Summary

DOI: 10.1373/Clinchem.2007.101428

A 32-year-old female patient presented complaining of increased flushing, perspiration and heat intolerance of 3 months’ duration. Medical history included idiopathic thrombocytopenic purpura of 4 years’ duration, which had been treated by splenectomy after failed immunosuppression with prednisone and azathioprine and was currently in remission. On examination, she was found to be clinically euthyroid without a goiter. She had also developed a diffuse erythematous papular rash on the face and back, with bullous lesions on the chest.



Student Discussion

Student Discussion Document (pdf)

George van der Watt,1* David Haarburger,1 and Peter Berman1

1Division of Chemical Pathology, National Health Laboratory Service, Groote Schuur and Red Cross Children’s Hospitals, University of Cape Town, Observatory, South Africa.
*Address correspondence to this author at: Division of Chemical Pathology, National Health Laboratory Service, Groote Schuur and Red Cross Children’s Hospitals, University of Cape Town, Observatory, South Africa, 7925. Fax +27216585225; e-mail george.vanderwatt@chempath.uct.ac.za.

Case Description

A 32-year-old female patient presented complaining of increased flushing, perspiration and heat intolerance of 3 months’ duration. Medical history included idiopathic thrombocytopenic purpura of 4 years’ duration, which had been treated by splenectomy after failed immunosuppression with prednisone and azathioprine and was currently in remission. On examination, she was found to be clinically euthyroid without a goiter. She had also developed a diffuse erythematous popular rash on the face and back, with bullous lesions on the chest. Immunofluorescent antibody studies performed on a punch biopsy of skin were positive for several autoantibodies, leading to a diagnosis of subacute cutaneous lupus erythematosus. This diagnosis was further characterized by positive titers of nuclear and doublestranded DNA autoantibodies in the serum. Thyroid function testing on an Advia Centaur® Immunoassay System (Siemens Medical Solutions Diagnostics) revealed an increased concentration of serum free thyroxine (FT4)2, 90.1 pmol/L (6.97 ng/dL) (reference range 11.5–22.7 pmol/L), a nonsuppressed thyroidstimulating hormone (TSH) concentration of 1.8 mIU/L (1.8 μIU/mL) (reference range 0.35–5.5 mIU/L), and normal free triiodothyronine (FT3) concentration of 4.2 pmol/L (0.33 ng/dL) (reference range 3.5–6.5 pmol/L). Repeat investigation 1 and 2 months later revealed a progressive increase in FT4to 125.3 pmol/L (9.7 ng/dL) and ≥155 pmol/L (≥12.0 ng/dL), respectively. TSH and FT3remained within reference intervals, as did total T4by RIA, at 155 nmol/L (12 μg/dL) (reference range 58–161 nmol/L). Furthermore, she tested positive for antithyroperoxidase antibodies at 110 IU/L (reference range <37 IU/L) and antithyroglobulin antibodies at 149 IU/L (reference range <98.1). An investigation of her disconcordant thyroid function tests was initiated.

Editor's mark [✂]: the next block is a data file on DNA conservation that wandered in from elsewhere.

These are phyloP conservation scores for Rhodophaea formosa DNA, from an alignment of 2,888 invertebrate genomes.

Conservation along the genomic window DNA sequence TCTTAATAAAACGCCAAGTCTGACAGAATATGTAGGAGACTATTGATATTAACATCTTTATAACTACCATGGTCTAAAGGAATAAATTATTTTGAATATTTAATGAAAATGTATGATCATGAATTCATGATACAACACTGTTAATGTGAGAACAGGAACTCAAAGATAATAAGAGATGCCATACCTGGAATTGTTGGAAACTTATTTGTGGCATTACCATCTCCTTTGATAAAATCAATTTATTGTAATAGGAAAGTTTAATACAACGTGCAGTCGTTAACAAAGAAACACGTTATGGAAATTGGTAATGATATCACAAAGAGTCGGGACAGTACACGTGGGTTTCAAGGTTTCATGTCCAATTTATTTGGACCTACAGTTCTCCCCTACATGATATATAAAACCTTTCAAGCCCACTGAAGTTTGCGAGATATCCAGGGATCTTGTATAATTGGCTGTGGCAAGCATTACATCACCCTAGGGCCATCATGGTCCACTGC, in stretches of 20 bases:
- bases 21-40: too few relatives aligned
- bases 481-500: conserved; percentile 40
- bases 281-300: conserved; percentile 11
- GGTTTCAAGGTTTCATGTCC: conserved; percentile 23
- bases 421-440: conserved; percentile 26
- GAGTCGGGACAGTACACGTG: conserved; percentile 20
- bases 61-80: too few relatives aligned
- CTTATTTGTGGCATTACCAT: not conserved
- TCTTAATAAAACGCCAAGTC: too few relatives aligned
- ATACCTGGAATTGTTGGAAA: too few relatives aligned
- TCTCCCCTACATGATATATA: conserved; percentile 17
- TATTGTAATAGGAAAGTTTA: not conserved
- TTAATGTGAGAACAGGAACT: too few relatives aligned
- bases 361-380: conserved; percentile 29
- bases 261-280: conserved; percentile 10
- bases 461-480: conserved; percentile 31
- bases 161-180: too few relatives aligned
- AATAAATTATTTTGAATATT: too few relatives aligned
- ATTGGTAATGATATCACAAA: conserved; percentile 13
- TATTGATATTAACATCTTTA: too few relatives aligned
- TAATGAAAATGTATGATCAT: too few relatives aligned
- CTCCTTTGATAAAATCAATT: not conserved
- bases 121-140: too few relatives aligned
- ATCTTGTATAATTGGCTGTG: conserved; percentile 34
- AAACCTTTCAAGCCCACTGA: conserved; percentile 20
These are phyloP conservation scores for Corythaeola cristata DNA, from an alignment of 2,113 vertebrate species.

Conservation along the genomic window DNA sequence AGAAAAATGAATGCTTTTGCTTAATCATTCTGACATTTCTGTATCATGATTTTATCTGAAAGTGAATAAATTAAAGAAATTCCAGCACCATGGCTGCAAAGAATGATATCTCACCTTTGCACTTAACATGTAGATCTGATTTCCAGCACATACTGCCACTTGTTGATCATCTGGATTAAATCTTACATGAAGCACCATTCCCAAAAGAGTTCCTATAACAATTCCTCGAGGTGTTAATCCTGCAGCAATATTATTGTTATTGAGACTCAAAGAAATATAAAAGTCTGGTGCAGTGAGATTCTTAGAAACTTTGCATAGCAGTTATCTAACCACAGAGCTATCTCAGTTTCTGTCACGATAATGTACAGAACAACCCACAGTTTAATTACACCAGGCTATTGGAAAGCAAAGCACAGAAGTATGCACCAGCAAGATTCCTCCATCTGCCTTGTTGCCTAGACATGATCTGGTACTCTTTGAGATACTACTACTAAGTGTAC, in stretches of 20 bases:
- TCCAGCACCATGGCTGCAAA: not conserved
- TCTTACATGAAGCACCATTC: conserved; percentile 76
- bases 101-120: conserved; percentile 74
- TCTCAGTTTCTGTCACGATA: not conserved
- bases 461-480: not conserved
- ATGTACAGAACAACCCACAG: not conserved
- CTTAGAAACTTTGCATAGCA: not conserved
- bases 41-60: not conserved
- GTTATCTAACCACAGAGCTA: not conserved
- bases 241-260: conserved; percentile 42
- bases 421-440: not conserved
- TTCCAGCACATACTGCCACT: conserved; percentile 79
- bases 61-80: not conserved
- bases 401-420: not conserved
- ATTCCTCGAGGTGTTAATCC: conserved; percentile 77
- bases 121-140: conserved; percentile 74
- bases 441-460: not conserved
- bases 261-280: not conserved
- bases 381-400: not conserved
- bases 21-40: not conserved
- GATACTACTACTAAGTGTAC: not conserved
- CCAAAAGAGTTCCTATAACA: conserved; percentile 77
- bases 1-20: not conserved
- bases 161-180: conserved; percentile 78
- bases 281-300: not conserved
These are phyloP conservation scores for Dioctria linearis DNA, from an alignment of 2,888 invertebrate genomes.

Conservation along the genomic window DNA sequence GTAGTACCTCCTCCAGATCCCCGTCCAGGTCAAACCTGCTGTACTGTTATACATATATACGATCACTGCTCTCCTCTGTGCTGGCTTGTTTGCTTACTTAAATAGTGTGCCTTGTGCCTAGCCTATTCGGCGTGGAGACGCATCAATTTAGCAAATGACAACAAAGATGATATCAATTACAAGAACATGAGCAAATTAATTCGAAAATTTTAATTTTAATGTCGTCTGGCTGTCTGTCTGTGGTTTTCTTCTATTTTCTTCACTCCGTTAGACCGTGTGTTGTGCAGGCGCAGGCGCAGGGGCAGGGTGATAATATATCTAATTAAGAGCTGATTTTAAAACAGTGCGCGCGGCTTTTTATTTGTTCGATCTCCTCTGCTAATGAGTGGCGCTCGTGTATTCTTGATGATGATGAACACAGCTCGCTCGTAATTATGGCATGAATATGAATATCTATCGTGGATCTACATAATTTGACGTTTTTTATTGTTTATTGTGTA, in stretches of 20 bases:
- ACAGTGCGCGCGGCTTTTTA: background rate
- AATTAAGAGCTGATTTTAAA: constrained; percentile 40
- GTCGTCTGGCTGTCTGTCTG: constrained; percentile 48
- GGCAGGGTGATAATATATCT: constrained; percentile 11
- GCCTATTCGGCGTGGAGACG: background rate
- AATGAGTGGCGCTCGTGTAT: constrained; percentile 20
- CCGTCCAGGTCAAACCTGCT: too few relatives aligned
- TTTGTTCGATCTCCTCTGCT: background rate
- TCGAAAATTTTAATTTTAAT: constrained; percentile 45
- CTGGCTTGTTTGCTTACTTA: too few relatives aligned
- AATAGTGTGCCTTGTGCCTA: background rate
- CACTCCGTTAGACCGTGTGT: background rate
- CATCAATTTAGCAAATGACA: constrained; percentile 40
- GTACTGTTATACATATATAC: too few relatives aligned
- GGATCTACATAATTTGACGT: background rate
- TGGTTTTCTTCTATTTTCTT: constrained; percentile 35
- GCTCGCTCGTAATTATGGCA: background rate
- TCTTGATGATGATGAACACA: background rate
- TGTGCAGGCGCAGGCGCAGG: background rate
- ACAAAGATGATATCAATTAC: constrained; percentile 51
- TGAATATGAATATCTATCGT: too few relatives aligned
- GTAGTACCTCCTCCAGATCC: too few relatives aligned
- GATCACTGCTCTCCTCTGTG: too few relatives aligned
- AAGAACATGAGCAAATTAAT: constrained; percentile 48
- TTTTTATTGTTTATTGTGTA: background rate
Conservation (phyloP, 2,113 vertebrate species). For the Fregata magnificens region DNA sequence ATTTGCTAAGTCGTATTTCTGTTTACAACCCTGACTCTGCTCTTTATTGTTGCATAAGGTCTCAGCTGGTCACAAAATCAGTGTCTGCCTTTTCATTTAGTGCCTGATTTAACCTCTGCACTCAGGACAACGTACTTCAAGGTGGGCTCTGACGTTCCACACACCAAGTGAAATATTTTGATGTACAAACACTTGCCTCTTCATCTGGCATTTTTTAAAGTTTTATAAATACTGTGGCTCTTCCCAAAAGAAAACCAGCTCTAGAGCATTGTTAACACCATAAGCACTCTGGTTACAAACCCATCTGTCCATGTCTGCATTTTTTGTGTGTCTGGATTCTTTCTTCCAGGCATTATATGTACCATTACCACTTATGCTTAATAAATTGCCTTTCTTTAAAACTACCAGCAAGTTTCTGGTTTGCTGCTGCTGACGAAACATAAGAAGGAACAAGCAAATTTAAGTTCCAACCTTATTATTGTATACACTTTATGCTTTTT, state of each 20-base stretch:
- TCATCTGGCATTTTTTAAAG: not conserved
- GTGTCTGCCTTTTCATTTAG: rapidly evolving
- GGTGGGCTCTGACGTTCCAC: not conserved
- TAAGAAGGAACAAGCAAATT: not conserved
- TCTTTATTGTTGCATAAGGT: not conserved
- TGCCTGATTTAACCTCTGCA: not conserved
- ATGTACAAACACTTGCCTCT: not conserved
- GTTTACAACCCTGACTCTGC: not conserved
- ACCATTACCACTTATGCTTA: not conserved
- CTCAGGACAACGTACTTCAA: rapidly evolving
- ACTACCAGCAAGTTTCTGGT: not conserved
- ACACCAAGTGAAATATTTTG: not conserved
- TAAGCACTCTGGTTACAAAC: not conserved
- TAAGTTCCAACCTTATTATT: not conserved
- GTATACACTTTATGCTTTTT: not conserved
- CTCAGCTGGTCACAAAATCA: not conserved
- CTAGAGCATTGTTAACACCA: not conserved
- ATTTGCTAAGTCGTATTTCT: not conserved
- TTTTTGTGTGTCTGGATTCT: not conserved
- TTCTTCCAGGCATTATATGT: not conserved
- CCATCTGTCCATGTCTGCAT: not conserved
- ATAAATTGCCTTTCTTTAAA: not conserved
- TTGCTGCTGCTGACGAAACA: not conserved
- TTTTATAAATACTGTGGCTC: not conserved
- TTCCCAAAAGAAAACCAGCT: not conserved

Questions to Consider

  • What are the possible reasons for discrepancies between thyroid function testing and clinical picture?
  • What are the appropriate next steps to resolve the discrepancy between clinical picture and laboratory results?
  • What would the clinical picture be if the patient had resistance to thyroid hormone? A pituitary adenoma?

Final Publication and Comments

The final published version with discussion and comments from the experts appears in the July 2008 issue of Clinical Chemistry, approximately 3-4 weeks after the Student Discussion is posted.

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DOI: 10.1373/Clinchem.2007.101428
Copyright © 2008 American Association for Clinical Chemistry